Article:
Near the machinery, a hedge leading towards the raised bank held the 1st winter Red-backed Shrike. It was seldom still, using the length of the hedge to hunt, apparently unconcerned about the people walking nearby. Despite the distance, after carrying my camera all that way, I took some 'record shots'. One was sharp enough to enlarge.

The trudge back crossed a still, reed-lined dyke along which a male Common Skimmer darted, hovered and dived. I've never attempted flying shots before.........a challenge.

After visiting Natural Surroundings to clear the way (subs) for Tuesday's moth trapping, (No-one told us that one had to become a member to attend - until Greg did at Cley last Thursday. Embarrassing. I apologised and Andrew was very gracious and grateful for our donation. Good that that's sorted.) news came through that the Western Bonelli's had re-appeared at Kelling after several hours' absence. We called in on the off-chance that it was showing, finding a crowd of about 40 birders staring hopefully at a conifer at the back of the school. No way could we stand for any length of time and the chairs had been removed from the boot (to make room for transporting the mower for repair). It would be a Norfolk tick too. Steve S tweeted that he waited nearly 3 hours. Fingers crossed that it stays.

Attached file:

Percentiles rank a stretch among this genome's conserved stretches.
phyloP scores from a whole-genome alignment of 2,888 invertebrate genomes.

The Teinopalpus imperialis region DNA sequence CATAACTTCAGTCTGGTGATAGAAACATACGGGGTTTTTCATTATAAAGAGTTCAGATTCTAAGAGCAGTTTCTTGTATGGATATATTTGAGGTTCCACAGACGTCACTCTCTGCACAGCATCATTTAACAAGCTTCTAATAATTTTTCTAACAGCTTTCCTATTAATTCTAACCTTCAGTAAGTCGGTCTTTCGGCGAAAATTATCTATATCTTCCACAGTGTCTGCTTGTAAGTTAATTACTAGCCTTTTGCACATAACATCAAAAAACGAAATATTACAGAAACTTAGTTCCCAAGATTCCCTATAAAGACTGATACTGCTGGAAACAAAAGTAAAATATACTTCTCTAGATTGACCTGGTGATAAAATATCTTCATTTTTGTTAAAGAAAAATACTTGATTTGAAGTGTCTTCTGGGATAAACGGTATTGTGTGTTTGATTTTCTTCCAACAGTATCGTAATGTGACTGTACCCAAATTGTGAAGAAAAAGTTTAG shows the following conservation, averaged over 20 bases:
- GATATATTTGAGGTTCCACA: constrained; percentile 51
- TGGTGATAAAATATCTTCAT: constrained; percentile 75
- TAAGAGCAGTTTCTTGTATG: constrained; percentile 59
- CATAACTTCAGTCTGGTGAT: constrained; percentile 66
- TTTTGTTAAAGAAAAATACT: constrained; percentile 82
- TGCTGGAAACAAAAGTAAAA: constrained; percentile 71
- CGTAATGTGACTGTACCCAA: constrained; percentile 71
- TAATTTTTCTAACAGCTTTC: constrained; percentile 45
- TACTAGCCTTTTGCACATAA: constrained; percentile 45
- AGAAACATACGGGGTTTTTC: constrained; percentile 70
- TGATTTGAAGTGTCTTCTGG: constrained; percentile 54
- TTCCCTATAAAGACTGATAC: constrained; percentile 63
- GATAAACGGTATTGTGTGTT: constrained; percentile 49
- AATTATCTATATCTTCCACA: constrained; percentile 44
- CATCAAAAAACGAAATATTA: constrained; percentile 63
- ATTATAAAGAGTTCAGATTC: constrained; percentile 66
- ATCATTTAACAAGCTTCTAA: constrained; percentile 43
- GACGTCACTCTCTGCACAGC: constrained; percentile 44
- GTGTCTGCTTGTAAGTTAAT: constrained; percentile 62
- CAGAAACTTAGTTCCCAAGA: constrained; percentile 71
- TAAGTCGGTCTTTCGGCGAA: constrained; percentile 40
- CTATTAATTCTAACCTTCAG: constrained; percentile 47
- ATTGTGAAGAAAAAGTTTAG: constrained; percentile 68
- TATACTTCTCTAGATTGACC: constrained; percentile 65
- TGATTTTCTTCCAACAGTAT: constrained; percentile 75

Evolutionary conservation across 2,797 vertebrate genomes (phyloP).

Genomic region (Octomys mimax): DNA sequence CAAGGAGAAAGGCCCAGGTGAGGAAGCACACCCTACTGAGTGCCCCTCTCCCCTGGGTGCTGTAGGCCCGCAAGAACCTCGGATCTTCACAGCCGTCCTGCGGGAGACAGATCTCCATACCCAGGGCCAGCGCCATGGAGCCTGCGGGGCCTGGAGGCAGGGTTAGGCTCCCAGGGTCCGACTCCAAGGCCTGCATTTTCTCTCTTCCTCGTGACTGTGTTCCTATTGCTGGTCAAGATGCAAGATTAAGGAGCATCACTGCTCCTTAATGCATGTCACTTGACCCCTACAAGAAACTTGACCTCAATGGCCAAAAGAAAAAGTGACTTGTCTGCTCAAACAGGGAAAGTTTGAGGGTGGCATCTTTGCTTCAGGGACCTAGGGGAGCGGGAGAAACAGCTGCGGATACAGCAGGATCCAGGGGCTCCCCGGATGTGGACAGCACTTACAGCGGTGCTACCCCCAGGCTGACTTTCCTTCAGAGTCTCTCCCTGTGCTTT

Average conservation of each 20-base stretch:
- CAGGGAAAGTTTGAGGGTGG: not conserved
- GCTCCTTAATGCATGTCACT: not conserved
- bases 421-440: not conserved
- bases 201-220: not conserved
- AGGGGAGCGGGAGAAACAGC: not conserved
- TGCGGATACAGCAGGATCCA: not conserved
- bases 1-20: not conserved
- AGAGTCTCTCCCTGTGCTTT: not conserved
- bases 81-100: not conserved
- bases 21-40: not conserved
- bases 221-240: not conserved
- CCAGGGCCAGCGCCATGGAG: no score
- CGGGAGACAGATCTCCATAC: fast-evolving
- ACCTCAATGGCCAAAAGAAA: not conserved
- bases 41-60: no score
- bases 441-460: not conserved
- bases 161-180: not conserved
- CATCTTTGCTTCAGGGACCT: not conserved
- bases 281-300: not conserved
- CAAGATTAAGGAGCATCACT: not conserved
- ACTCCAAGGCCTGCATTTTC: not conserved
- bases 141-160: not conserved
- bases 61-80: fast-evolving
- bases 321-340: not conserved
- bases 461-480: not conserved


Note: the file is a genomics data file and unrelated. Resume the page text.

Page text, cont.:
Saturday, 6 September 2014

Titchwell with Sue

Friday September 5

These days out never start early as Sue has to drive here from Burghapton. We didn't get to Titchwell Reserve until  10.30. The west pool had 2 young Red-crested Pochards, a Common Pochard, Tufted Duck and 2 Little Grebes.
As we passed the Reedbed Pool, I looked down to adjust my scope and.......Pam and Sue saw a Bittern make a brief flight. Bother. We met Dave H soon after who said that they were showing frequently this week. Not for me.
Settling on the bench before Island hide to view the reedbed and part of the Fresh Pool, we had a lovely half an hour listening to Cetti's,  watching a male Bearded Tit feeding on Rosebay Willow Herb and a family of two + juvenile and one adult Reed Warbler. Pam called a Hobby flying over, much to the delight of the group we'd gathered behind us.